Psalm 55:9-15; Leviticus 20:9-21:12; Mark 6:45-56

Writing in Pasadena this morning after a long but satisfying weekend in San Diego and here of connecting with family, grandchildren, friends, and relatives, as well as photographing an entire wedding.

Psalm 55:1-15  David is again (still?) in dire straits, pursued by his enemies, whose only objective is to do him in.  There’s a tone of urgent desperation as David asks God to “Listen well to me and answer me.”  There’s no false humility here or wishy-washiness here.  David’s faith in, and relationship with, God is so strong that he can call on God, and simply ask for–almost demand–an answer.

And there’s good reason he calls on God because he knows that in his current state there’s absolutely nothing he can accomplish on his own because “fear and trembling enter me, and horror envelopes me.” (7). Escape would be by far the best thing now as he utters the famous line, “Would I had wings like a dove. I would fly off and find rest.” and “I would wander far away, and lodge in the wilderness” (8)

How many times I have thought those same thoughts, albeit in situations far less dangerous than David’s current predicament.  But as attractive as the wilderness may seem, it is exactly that: emptiness.  David’s–and my–escape must be in the direction of God.  There is where we will find rescue.

Leviticus 20:9-21:12  In this lengthy catalog of sexual sins and their punishments, it’s interesting to me, anyway, that the list begins with perhaps the most important sin of all: the failure to honor one’s parents, “For every man who vilifies his father and his mother is doomed to die. He has vilified his father and his mother— his bloodguilt is upon him.” (9,10).  In our sex-obsessed society, we have too often forgotten that we have come from our parents and that they have, in essence, defined who we are.  To dishonor them is to dishonor our roots–and ourselves.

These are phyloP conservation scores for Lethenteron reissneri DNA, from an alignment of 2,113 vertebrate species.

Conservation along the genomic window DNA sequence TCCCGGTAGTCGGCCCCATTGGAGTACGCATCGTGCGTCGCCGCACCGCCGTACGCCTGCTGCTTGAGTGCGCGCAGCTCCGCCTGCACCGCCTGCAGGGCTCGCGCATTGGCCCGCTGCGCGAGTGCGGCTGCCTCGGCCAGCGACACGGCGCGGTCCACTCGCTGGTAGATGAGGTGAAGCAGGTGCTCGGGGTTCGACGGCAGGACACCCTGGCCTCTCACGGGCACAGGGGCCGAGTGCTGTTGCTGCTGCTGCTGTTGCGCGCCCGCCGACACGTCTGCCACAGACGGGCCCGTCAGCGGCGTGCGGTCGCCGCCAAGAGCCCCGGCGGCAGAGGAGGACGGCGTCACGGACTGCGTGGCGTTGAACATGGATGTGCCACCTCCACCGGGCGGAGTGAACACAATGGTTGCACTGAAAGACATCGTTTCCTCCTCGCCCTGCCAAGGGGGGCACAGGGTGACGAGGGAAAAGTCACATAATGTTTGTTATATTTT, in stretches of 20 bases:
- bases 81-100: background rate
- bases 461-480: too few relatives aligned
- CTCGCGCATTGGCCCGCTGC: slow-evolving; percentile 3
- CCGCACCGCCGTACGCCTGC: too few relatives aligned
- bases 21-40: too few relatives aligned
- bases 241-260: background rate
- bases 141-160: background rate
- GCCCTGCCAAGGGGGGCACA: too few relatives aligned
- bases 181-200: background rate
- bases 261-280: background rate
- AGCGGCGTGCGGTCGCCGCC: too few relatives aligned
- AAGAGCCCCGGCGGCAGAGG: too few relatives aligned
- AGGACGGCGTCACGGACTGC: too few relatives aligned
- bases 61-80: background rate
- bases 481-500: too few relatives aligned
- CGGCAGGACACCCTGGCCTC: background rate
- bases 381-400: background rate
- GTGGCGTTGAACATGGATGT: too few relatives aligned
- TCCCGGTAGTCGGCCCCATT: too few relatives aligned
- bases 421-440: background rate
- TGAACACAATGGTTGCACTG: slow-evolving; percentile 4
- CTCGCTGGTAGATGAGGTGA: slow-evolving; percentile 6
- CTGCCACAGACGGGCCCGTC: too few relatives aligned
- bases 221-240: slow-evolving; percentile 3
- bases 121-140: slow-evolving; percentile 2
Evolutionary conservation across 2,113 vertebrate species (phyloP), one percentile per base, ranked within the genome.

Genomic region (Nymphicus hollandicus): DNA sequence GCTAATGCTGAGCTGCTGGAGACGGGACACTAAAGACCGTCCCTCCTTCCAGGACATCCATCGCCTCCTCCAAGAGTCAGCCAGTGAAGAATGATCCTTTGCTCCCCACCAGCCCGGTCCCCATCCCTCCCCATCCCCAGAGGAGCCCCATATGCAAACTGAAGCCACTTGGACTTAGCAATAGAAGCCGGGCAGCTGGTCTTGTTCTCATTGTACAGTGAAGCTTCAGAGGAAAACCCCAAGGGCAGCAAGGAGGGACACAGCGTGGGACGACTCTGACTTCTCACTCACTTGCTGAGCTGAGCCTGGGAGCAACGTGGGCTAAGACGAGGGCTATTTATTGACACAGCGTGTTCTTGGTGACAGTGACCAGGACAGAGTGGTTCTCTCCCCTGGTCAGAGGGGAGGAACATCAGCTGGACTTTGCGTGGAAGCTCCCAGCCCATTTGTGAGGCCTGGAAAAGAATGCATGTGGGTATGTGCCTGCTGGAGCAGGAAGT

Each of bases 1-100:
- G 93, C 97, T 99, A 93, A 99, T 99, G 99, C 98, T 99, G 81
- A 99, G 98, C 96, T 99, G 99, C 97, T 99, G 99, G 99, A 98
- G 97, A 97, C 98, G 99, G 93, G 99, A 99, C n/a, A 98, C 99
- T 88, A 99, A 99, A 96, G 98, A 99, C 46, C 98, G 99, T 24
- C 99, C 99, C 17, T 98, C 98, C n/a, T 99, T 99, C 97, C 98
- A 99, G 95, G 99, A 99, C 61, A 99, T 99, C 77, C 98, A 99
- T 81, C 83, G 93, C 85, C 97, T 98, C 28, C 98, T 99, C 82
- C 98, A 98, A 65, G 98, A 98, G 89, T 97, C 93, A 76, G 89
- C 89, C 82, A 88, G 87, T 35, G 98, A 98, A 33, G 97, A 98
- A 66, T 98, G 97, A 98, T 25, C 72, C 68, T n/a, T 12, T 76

Parental vilification can take many forms–and children who abandon their parents are assuredly vilifying them.  At her independent living community, my mother observes that many people there have children, who live in the immediate area but never come to visit them.

The very next sin listed is adultery, and only later in the midst of the catalog is homosexuality mentioned along with the sins of incest and its variants.  Yet, so many Christians obsess over homosexuality, while conveniently skipping over the sins that they themselves are more likely to be guilty of.  Yet, the punishments are similar, suggesting that in God’s eyes, all sexual sins are pretty much equal.

Perhaps the best view of this catalog is that it is about preserving genetic integrity.  Procreation of a healthy race is what these sections seem to be about.  Any act which hinders that process is of necessity to be condemned.

Mark 6:45-56  Unlike his gospel-writing compatriots, Mark editorializes infrequently.  But here in his terse description of Jesus walking on the water, where there is no story of Peter, but only the concluding observation that “they [the disciples] were utterly astounded, for they did not understand about the loaves, but their hearts were hardened.” (52) Is this a “hardening” of simple misunderstanding?  Or given the juxtaposition of the feeding of the 5000 together with this miracle showing Jesus’ control over nature itself, is the “hardening” simply mere befuddlement or skepticism?

Many prophets and seers of Jesus’ time claimed to be able to heal people and cast out demons.  And up to now, these personal miracles have pretty much defined Jesus’ ministry as well.  But now, with these two very large-scale miracles, Jesus has moved into unprecedented territory.  Perhaps the disciples are slowly realizing that have latched onto a movement that is far larger–and more dangerous–than they ever imagined.

We, too, so often prefer a safely contained, well-defined Jesus, preferably our buddy.  That makes him easier to control.  But the real Jesus, who as both John and Paul observe, was pre-exiting with God from the beginning of time and to whom the powers and principalities on and under the earth bow down is pretty scary.  CS Lewis, as usual, has it right when Mr. Beaver describes Aslan as not being safe, but being wholly good.  So, too, the real Jesus.  The disciples’ hardened hearts–like ours–will take a while to come around to this realization.  But not until after the Resurrection.

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